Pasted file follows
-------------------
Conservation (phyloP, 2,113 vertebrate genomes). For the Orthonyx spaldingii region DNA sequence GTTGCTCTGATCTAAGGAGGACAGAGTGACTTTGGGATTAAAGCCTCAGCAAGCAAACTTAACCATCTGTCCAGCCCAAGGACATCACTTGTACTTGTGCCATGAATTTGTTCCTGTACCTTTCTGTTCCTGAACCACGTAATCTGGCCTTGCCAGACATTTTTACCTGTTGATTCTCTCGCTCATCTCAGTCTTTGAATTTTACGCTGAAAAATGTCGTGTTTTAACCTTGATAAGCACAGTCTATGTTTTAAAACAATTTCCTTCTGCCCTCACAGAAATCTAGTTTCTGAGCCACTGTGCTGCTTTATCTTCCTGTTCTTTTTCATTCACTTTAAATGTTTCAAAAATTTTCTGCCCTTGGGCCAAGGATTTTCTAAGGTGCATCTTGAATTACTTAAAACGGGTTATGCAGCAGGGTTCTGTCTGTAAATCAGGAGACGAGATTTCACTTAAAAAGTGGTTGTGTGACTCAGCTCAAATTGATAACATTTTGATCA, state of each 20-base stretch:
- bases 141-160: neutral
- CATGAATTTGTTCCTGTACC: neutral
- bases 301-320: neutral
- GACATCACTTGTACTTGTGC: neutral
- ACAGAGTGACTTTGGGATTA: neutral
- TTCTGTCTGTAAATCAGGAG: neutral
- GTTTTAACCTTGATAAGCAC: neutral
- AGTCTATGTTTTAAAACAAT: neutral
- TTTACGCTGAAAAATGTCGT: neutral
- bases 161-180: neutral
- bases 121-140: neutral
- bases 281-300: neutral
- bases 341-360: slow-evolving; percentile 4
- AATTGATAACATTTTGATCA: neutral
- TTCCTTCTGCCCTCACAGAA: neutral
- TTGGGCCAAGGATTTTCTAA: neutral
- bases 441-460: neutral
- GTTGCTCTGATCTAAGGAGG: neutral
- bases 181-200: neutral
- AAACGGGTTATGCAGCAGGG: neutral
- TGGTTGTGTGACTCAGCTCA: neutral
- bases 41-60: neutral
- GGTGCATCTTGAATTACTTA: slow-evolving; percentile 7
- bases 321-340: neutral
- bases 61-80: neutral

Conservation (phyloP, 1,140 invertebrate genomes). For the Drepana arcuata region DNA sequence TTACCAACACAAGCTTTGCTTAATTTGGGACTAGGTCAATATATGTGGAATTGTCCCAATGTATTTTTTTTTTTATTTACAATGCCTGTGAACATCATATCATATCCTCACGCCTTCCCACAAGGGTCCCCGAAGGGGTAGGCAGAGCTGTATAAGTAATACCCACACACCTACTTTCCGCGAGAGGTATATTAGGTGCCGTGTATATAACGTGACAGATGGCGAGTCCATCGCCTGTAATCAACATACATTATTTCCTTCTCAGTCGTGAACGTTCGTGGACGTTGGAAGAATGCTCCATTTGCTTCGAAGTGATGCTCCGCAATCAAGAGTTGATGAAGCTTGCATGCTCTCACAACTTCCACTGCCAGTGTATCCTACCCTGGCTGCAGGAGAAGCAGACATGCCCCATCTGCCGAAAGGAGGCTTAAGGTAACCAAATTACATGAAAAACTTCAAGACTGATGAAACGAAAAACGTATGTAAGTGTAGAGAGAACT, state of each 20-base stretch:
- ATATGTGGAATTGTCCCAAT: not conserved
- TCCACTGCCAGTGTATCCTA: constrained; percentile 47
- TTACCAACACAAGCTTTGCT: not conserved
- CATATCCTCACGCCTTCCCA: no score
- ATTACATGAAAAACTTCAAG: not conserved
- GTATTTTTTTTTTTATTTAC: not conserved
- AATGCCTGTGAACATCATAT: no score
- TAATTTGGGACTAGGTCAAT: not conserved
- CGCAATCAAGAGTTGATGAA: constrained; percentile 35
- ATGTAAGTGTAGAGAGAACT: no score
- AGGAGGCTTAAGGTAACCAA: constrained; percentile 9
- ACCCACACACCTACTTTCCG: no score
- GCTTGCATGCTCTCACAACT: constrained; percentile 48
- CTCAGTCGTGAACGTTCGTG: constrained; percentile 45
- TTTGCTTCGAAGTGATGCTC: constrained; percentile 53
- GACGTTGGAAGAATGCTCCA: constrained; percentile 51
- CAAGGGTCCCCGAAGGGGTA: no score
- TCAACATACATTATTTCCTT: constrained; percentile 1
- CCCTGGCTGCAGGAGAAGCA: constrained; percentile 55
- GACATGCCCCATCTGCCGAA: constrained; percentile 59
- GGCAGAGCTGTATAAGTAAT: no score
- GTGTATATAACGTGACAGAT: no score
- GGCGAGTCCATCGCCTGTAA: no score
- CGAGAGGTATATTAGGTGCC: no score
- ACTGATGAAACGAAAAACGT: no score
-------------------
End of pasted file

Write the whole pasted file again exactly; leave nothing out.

Conservation (phyloP, 2,113 vertebrate genomes). For the Orthonyx spaldingii region DNA sequence GTTGCTCTGATCTAAGGAGGACAGAGTGACTTTGGGATTAAAGCCTCAGCAAGCAAACTTAACCATCTGTCCAGCCCAAGGACATCACTTGTACTTGTGCCATGAATTTGTTCCTGTACCTTTCTGTTCCTGAACCACGTAATCTGGCCTTGCCAGACATTTTTACCTGTTGATTCTCTCGCTCATCTCAGTCTTTGAATTTTACGCTGAAAAATGTCGTGTTTTAACCTTGATAAGCACAGTCTATGTTTTAAAACAATTTCCTTCTGCCCTCACAGAAATCTAGTTTCTGAGCCACTGTGCTGCTTTATCTTCCTGTTCTTTTTCATTCACTTTAAATGTTTCAAAAATTTTCTGCCCTTGGGCCAAGGATTTTCTAAGGTGCATCTTGAATTACTTAAAACGGGTTATGCAGCAGGGTTCTGTCTGTAAATCAGGAGACGAGATTTCACTTAAAAAGTGGTTGTGTGACTCAGCTCAAATTGATAACATTTTGATCA, state of each 20-base stretch:
- bases 141-160: neutral
- CATGAATTTGTTCCTGTACC: neutral
- bases 301-320: neutral
- GACATCACTTGTACTTGTGC: neutral
- ACAGAGTGACTTTGGGATTA: neutral
- TTCTGTCTGTAAATCAGGAG: neutral
- GTTTTAACCTTGATAAGCAC: neutral
- AGTCTATGTTTTAAAACAAT: neutral
- TTTACGCTGAAAAATGTCGT: neutral
- bases 161-180: neutral
- bases 121-140: neutral
- bases 281-300: neutral
- bases 341-360: slow-evolving; percentile 4
- AATTGATAACATTTTGATCA: neutral
- TTCCTTCTGCCCTCACAGAA: neutral
- TTGGGCCAAGGATTTTCTAA: neutral
- bases 441-460: neutral
- GTTGCTCTGATCTAAGGAGG: neutral
- bases 181-200: neutral
- AAACGGGTTATGCAGCAGGG: neutral
- TGGTTGTGTGACTCAGCTCA: neutral
- bases 41-60: neutral
- GGTGCATCTTGAATTACTTA: slow-evolving; percentile 7
- bases 321-340: neutral
- bases 61-80: neutral

Conservation (phyloP, 1,140 invertebrate genomes). For the Drepana arcuata region DNA sequence TTACCAACACAAGCTTTGCTTAATTTGGGACTAGGTCAATATATGTGGAATTGTCCCAATGTATTTTTTTTTTTATTTACAATGCCTGTGAACATCATATCATATCCTCACGCCTTCCCACAAGGGTCCCCGAAGGGGTAGGCAGAGCTGTATAAGTAATACCCACACACCTACTTTCCGCGAGAGGTATATTAGGTGCCGTGTATATAACGTGACAGATGGCGAGTCCATCGCCTGTAATCAACATACATTATTTCCTTCTCAGTCGTGAACGTTCGTGGACGTTGGAAGAATGCTCCATTTGCTTCGAAGTGATGCTCCGCAATCAAGAGTTGATGAAGCTTGCATGCTCTCACAACTTCCACTGCCAGTGTATCCTACCCTGGCTGCAGGAGAAGCAGACATGCCCCATCTGCCGAAAGGAGGCTTAAGGTAACCAAATTACATGAAAAACTTCAAGACTGATGAAACGAAAAACGTATGTAAGTGTAGAGAGAACT, state of each 20-base stretch:
- ATATGTGGAATTGTCCCAAT: not conserved
- TCCACTGCCAGTGTATCCTA: constrained; percentile 47
- TTACCAACACAAGCTTTGCT: not conserved
- CATATCCTCACGCCTTCCCA: no score
- ATTACATGAAAAACTTCAAG: not conserved
- GTATTTTTTTTTTTATTTAC: not conserved
- AATGCCTGTGAACATCATAT: no score
- TAATTTGGGACTAGGTCAAT: not conserved
- CGCAATCAAGAGTTGATGAA: constrained; percentile 35
- ATGTAAGTGTAGAGAGAACT: no score
- AGGAGGCTTAAGGTAACCAA: constrained; percentile 9
- ACCCACACACCTACTTTCCG: no score
- GCTTGCATGCTCTCACAACT: constrained; percentile 48
- CTCAGTCGTGAACGTTCGTG: constrained; percentile 45
- TTTGCTTCGAAGTGATGCTC: constrained; percentile 53
- GACGTTGGAAGAATGCTCCA: constrained; percentile 51
- CAAGGGTCCCCGAAGGGGTA: no score
- TCAACATACATTATTTCCTT: constrained; percentile 1
- CCCTGGCTGCAGGAGAAGCA: constrained; percentile 55
- GACATGCCCCATCTGCCGAA: constrained; percentile 59
- GGCAGAGCTGTATAAGTAAT: no score
- GTGTATATAACGTGACAGAT: no score
- GGCGAGTCCATCGCCTGTAA: no score
- CGAGAGGTATATTAGGTGCC: no score
- ACTGATGAAACGAAAAACGT: no score